Read this article and comments on moneyville
By Sheryl Smolkin
Seventy is the new 60. Sixty is the new 50. If you believe everything you read, increasing the age for OAS eligibility from age 65 to 67 might make sense. But the fact is that not everyone feels ten years younger or has a well-paying full-time job so they can postpone retirement and work longer.
In a new report from the Canadian Centre for Policy Alternatives, economist Angella MacEwan reports that a 2008 Statistics Canada survey of older workers (55+) found that only 30 per cent retired because they were financially ready.
One in four fully-retired workers over 55 listed poor health as their reason for retirement, and 89 per cent of older workers who were unemployed and not looking for work cited long-term disability or short-term disability as a barrier to paid work. A further 7 per cent of retirees left the workforce to care for a partner.
Furthermore, another one in five retired because they were displaced by layoffs or plant closures. Older workers who are displaced because of plant-closure or layoff often face longer periods of unemployment than younger workers and end up in lower paying jobs.
Even where seniors are able to continue working, a very large proportion of these people are in low-paid part-time sales and service jobs. In fact, fully one in three employees over 65 earned less than two-thirds of the median hourly wage. Self-employment is increasingly common for some seniors – typically those with a university degree – but half of self-employed seniors still earn less than $5,000 per year.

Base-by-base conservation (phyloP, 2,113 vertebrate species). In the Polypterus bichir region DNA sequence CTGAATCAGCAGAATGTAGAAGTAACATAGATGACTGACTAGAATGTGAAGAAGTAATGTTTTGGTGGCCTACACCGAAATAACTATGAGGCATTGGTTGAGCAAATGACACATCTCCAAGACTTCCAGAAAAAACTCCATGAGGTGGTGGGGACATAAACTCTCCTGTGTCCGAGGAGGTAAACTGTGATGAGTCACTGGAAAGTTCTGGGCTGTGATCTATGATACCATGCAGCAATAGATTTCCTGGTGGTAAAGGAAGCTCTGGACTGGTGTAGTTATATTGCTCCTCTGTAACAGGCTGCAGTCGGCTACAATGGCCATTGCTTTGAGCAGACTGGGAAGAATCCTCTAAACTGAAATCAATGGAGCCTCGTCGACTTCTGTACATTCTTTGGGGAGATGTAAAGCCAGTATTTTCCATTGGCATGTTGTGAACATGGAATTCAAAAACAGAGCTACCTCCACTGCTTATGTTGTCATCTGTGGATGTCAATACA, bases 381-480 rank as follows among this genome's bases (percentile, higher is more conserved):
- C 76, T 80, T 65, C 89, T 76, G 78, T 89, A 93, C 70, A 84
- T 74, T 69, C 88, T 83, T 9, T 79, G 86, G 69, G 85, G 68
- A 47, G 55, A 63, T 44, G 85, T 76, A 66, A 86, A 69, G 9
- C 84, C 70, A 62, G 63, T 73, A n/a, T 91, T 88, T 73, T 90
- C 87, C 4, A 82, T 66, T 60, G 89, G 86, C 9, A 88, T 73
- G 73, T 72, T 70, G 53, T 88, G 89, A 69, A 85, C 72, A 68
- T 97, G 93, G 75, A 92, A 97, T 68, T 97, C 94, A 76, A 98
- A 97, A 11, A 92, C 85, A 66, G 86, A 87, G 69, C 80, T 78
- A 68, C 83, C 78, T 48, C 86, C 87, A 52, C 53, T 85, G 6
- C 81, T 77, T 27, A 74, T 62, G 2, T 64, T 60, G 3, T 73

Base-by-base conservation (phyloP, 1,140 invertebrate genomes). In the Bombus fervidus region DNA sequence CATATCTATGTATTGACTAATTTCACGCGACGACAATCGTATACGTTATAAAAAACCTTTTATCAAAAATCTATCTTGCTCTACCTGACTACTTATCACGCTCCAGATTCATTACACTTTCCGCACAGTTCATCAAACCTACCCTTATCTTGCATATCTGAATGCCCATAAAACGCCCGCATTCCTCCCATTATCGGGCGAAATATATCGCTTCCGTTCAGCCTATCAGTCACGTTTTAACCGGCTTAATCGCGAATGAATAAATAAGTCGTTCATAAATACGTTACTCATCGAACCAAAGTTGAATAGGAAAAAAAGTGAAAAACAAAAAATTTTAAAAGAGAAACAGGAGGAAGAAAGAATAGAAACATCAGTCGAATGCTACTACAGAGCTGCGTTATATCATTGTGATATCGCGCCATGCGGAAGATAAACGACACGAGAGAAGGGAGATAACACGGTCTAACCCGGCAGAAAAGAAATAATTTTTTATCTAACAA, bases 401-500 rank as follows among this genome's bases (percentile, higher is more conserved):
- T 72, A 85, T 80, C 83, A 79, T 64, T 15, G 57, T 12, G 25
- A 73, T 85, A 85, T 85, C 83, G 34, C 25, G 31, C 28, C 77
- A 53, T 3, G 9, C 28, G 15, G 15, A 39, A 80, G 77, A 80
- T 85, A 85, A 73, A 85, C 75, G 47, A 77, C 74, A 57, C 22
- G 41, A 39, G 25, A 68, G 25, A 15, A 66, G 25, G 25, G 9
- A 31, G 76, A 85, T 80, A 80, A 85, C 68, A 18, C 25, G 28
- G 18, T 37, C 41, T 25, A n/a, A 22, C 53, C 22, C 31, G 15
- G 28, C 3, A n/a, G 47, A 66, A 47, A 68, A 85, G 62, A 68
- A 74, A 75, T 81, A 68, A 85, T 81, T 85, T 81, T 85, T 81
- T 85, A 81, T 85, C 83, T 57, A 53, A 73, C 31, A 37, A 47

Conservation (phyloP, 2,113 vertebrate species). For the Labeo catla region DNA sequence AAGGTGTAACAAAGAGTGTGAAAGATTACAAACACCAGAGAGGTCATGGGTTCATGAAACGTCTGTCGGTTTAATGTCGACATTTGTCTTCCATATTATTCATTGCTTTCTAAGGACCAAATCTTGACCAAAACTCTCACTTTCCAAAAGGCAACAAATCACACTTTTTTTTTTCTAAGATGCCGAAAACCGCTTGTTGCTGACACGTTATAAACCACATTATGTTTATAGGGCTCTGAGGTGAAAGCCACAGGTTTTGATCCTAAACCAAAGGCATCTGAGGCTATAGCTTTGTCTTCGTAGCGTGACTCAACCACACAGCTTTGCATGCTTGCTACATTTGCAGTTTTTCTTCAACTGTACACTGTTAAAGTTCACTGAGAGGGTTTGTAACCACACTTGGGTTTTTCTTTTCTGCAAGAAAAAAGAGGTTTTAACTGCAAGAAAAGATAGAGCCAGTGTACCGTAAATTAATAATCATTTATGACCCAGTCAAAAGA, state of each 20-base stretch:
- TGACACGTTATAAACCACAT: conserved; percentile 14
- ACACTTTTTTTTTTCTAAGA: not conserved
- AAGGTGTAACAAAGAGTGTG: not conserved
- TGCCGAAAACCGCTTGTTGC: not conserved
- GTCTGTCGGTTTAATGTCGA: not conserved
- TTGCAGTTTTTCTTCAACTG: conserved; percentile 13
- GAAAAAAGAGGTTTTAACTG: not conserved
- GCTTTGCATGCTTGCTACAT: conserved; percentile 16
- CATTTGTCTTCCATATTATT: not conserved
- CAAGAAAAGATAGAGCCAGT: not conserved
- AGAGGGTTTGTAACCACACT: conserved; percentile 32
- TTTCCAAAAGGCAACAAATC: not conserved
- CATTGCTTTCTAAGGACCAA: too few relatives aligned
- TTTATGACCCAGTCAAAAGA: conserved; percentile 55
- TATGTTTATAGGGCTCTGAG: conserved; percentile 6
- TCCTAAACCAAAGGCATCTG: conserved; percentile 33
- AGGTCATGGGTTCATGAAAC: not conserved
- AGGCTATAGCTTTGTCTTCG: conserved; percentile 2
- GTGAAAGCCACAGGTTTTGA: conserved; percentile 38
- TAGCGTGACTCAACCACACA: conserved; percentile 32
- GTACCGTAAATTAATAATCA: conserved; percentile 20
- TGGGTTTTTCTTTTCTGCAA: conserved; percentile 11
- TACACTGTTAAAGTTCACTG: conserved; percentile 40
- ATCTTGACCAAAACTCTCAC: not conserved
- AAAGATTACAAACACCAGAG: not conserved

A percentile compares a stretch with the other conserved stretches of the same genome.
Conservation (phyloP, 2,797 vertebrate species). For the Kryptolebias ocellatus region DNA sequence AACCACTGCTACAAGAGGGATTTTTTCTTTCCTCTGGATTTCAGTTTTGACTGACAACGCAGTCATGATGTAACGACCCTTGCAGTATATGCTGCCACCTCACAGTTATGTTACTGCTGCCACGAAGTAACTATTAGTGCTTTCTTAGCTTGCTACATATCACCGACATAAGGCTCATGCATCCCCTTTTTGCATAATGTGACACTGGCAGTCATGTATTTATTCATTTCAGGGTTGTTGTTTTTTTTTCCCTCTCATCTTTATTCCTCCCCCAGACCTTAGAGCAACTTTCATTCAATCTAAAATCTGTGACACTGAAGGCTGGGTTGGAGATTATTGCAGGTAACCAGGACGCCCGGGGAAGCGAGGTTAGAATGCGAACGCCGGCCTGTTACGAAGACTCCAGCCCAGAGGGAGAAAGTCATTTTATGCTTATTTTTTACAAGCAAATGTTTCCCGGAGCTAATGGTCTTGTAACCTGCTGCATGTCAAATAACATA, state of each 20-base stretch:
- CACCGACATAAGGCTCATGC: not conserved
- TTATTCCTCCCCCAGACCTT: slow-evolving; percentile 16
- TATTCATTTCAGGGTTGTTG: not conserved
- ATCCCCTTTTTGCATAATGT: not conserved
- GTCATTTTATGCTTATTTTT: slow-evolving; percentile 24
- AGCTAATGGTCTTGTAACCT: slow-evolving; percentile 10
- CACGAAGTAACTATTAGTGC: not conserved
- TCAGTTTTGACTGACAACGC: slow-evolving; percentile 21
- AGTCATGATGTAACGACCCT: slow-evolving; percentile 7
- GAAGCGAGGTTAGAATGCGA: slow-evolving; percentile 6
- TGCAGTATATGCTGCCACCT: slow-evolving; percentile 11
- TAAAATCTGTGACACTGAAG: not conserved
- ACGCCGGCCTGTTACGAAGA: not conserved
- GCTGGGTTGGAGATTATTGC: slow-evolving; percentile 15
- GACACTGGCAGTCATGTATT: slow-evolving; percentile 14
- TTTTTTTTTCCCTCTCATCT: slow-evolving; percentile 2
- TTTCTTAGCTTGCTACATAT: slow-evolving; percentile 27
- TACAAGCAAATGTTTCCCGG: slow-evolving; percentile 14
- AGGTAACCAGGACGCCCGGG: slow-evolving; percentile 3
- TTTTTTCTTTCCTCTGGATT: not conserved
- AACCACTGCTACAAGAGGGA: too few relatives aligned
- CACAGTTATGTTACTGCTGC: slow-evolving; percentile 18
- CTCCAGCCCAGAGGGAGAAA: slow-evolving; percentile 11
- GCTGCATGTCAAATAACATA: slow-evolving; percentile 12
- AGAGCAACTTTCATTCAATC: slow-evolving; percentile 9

To replace the combined OAS/GIS benefit of about $14,000 for one year, a senior working at the minimum wage of about $10 an hour would have to work 28 hours a week, or about 10 hours a week to replace the basic annual OAS benefit of $5,000.
Some people – most often professionals and managers who are in good health and able to find or create work which suits their needs and interests – do willingly work past age 65. Others can be encouraged to do so through positive workplace policies.
But I agree with MacEwen and the Canadian Centre for Policy Alternatives that choosing to work longer is one thing, but it is illogical to assume sick or laid-off Canadians without pensions or large savings can keep working past 65, particularly given the high probability that the only jobs many will be able to find are part-time and low paid.
What do you think?